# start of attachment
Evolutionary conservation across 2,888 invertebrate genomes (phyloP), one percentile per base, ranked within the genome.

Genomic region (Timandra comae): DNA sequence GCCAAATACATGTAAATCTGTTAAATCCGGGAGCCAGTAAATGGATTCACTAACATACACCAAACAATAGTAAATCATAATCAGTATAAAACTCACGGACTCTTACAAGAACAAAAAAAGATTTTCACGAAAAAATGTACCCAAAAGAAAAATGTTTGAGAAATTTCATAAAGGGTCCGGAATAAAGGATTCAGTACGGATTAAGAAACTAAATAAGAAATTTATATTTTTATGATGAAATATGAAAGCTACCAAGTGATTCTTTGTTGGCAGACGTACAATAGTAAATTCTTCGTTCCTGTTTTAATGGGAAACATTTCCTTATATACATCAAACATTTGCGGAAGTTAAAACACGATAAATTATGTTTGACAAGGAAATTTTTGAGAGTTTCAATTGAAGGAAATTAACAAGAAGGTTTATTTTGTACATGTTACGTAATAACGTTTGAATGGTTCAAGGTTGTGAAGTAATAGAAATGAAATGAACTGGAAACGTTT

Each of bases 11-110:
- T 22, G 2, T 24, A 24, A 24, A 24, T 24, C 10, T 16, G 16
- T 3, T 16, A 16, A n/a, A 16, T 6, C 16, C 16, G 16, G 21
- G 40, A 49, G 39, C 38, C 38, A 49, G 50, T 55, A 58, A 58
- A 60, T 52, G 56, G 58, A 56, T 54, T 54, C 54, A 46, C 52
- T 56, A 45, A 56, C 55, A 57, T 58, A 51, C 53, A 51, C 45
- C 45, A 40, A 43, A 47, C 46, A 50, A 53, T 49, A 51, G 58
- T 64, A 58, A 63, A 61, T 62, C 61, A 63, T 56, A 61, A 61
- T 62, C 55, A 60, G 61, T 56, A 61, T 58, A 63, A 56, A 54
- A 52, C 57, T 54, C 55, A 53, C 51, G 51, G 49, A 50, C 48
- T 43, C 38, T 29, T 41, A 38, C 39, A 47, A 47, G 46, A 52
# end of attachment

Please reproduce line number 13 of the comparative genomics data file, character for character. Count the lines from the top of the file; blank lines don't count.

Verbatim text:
- T 43, C 38, T 29, T 41, A 38, C 39, A 47, A 47, G 46, A 52